March 5, 2013
Matt and I made a sacred pact not to even think about any new work until we’d got our due-by-the-end-of-March papers done.
But then we got chatting, and accidentally started three new projects. Possibly four. And that’s just today.
Who knows how many of them will ever see the light of day? Realistically, we are surely going to have to kill some of them if we’re ever going to get anything finished. But two of them at least are likely to show up here as the kick-offs of crowdsourced projects. And we have to keep reminding ourselves: NOT TILL APRIL!
As Matt signed off tonight, he wrote:
Matt: Okay, now I gotta go.
Mike: Yeah, like TOO good.
Matt: Or disastrous, from the preventing-new-projects perspective.
We need to get to a point where we can just talk without all this Science spilling out everywhere.
I made you a chat, but I Scienced on it.
But how can we not, when sauropods are so damned fascinating?!
November 29, 2012
It’s been a while since I posted here. I haven’t gone off SV-POW! or anything, just going through one of my periodic doldrums (read: super-busy with Other Stuff). I’m writing now to draw your attention to two books that I’m pretty darned excited about.
The first is All Yesterdays: Unique and Speculative Views of Dinosaurs and Other Prehistoric Animals, by John Conway, Memo Kosemen, and Darren Naish, with skeletal diagrams by Scott Hartman (lulu, Amazon). This is sort of an SV-POW! love-fest, in that Darren is One Of Us, John and Scott let us use their art a lot–even the goofy stuff–and get a shout-out now and then, and I’ve been awed by the work of Memo–a.k.a. Nemo Ramjet–for longer than SV-POW! has existed (he also created Brontosapiens!). But wait–there’s more! One of the first people to review the book is Emily Willoughby, who was also as far as we know the first person after Paco Gasco to illustrate Brontomerus–that image is still Bronto‘s flagship portrait on Wikipedia.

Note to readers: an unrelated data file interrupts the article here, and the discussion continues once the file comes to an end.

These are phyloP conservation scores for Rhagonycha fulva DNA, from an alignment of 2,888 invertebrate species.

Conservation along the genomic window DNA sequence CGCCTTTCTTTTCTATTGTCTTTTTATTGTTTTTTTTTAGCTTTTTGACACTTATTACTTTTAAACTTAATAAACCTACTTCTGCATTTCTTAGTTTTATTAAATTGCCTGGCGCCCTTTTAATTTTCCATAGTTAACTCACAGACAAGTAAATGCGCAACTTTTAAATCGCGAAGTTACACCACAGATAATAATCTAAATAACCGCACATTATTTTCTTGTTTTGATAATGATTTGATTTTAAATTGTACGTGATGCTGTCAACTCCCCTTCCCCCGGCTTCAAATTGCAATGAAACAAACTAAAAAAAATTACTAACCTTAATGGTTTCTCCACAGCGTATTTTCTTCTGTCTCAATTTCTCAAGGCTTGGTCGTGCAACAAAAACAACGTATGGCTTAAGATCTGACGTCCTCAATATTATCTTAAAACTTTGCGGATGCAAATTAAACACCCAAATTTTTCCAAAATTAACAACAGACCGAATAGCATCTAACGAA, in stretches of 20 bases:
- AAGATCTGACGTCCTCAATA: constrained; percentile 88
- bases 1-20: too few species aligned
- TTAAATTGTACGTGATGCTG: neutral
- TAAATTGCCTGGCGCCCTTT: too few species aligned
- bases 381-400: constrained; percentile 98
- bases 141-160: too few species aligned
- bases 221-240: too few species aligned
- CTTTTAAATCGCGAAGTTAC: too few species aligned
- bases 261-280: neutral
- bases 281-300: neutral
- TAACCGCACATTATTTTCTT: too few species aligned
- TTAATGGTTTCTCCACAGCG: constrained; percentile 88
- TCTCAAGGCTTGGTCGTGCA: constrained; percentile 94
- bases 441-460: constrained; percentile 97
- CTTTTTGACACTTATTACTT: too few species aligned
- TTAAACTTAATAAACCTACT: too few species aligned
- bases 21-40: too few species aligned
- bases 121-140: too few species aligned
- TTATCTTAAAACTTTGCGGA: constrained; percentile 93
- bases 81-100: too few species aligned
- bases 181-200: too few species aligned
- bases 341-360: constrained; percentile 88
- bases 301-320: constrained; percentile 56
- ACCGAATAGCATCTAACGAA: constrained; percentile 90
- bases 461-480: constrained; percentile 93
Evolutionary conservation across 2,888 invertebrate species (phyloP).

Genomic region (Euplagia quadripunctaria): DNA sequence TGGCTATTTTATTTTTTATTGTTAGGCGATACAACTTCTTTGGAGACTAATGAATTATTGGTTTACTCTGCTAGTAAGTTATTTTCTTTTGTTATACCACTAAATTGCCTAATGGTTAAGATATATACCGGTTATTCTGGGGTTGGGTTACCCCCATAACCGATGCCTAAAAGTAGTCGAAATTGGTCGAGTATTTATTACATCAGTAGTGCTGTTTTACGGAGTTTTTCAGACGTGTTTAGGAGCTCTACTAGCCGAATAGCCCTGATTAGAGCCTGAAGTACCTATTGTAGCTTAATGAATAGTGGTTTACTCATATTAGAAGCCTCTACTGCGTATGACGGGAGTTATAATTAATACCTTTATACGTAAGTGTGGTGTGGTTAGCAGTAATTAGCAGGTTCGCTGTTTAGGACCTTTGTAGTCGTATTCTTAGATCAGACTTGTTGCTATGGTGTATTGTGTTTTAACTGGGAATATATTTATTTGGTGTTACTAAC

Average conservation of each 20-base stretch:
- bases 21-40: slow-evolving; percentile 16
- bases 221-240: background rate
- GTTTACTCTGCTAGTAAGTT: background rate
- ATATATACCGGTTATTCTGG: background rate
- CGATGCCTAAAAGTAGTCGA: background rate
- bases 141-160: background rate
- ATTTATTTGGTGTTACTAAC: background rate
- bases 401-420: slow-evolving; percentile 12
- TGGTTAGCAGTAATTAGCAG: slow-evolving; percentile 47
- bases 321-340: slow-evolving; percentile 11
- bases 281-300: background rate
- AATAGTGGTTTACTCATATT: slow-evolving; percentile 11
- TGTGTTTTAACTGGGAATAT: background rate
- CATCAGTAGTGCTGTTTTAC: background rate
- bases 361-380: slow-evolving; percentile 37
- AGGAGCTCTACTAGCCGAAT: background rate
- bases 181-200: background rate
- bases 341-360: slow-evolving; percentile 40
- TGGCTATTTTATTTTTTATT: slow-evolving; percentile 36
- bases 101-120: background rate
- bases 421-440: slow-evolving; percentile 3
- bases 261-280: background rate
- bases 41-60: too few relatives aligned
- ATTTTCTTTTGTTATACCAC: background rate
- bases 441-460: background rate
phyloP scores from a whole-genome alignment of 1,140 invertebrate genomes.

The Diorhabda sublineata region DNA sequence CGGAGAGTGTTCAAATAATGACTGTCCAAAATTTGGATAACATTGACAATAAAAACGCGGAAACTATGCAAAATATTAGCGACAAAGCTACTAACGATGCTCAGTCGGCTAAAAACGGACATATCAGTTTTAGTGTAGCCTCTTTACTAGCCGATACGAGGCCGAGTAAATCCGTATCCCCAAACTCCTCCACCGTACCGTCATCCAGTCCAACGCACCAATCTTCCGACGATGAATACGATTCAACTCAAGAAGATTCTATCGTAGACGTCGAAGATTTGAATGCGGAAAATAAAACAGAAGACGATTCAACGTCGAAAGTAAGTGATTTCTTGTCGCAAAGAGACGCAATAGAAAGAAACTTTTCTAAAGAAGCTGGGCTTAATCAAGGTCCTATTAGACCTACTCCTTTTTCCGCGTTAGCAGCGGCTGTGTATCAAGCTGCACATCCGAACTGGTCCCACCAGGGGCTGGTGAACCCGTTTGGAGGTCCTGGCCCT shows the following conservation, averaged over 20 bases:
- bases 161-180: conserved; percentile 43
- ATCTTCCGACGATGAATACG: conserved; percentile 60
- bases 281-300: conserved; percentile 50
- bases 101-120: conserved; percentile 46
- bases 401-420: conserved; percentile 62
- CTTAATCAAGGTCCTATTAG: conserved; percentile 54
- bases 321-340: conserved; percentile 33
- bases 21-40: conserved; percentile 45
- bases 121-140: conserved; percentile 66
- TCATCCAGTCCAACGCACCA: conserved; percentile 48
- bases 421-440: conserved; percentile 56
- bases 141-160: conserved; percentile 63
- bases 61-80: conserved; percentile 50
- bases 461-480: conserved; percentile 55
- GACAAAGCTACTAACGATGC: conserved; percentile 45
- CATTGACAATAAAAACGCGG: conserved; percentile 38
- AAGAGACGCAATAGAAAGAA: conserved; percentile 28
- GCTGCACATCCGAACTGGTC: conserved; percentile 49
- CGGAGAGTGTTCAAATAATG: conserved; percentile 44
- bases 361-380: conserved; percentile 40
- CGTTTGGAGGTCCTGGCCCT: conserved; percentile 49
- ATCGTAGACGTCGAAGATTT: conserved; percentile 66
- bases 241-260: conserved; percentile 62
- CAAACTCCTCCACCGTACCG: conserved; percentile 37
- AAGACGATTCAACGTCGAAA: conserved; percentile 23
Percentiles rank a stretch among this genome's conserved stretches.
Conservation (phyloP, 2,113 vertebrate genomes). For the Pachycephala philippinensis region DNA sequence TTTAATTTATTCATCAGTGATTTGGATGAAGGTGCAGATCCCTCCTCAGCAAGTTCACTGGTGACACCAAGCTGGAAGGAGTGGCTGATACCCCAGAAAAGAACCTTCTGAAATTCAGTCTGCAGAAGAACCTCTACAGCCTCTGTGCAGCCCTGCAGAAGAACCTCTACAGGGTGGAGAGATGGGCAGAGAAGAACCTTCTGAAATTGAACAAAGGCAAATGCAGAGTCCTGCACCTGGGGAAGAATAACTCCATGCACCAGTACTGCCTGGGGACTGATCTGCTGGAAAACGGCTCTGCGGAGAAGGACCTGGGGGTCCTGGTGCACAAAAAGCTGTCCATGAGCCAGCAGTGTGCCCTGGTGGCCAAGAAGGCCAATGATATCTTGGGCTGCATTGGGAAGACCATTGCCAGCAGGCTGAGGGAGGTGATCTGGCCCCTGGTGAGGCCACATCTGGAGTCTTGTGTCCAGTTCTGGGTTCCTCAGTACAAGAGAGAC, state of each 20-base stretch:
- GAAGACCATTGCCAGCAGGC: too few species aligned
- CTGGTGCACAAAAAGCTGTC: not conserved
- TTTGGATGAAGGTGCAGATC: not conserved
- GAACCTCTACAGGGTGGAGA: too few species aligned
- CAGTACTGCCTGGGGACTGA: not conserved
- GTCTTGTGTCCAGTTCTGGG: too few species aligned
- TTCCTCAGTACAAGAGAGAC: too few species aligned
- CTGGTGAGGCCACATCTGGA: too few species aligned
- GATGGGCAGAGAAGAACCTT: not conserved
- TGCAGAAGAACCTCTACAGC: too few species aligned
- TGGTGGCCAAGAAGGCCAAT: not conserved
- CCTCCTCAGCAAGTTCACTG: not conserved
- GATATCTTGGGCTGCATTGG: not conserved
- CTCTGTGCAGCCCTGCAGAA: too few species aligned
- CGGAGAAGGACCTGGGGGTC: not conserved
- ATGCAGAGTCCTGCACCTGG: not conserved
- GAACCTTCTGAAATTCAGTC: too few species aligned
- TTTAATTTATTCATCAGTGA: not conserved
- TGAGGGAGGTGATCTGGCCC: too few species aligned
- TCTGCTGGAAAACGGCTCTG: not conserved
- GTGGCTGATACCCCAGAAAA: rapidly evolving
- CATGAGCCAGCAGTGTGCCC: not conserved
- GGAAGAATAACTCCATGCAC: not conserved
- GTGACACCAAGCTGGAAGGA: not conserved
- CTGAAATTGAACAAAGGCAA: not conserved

But enough navel-gazing. The book is based around the mind-blowing presentations “All Yesterdays” and “All Todays” at SVPCA 2011 and 2012, both delivered by John Conway. True story: “All Yesterdays” was the intro to the icebreaker/mixer thing at Lyme Regis, so right after the talk people jumped up to grab pints and socialize. Sometime in the next few minutes, John was separately approached by three different paleontologists who thought that “All Yesterdays” should be a book, and wanted to help write it. Those three hopefuls were Darren, Mike, and me. I’m extremely happy that Darren is the one on the book. Mike and I can wrangle sauropods and we’re both “All [Some]days” fanboys, but the book really needed someone approaching tetrapod omniscience, and that’s obviously Darren.
Whoops, that was actually just another paragraph of navel-gazing. Anywho, I knew after this year’s SVPCA that there would be a book, but I had no idea it would be out so soon. I can’t tell you much about the book itself, for two reasons. First, my dead-tree copy is still en route from lulu.com. Second, I wouldn’t tell you much about the book if I could, because you should see it for yourself. It’s firmly in the tradition of speculative zoology but also has a serious point to make about the memes that drive a lot of paleoart. That’s all you need to know–get the book and prepare to be surprised, amused, amazed, and moved to wonder.
The other new book I’m all het up about is Zombie Tits, Astronaut Fish, and Other Weird Animals, by Becky Crew (Amazon, New South Books). My mutual admiration pact with Bec goes back to 2009. She blogged about one of my posts, I blogged about how indescribably wonderful her blog was, she published something I wrote–my first paying gig as a writer, I think. Now she’s blogging at SciAm, which is great, because although she’s smart, irreverent, and freakin’ hilarious, she’s also mortal, and we need to get as much of that good stuff out of her head and into general circulation as possible while she’s still around. (She’s not sick or anything, she’s just going to die sometime in the next century, and if you read her blog I think you’ll agree that that’s too damn soon.) Zombie Tits does not seem to be available stateside yet, but I will keep a weather eye on things and post an update when that changes.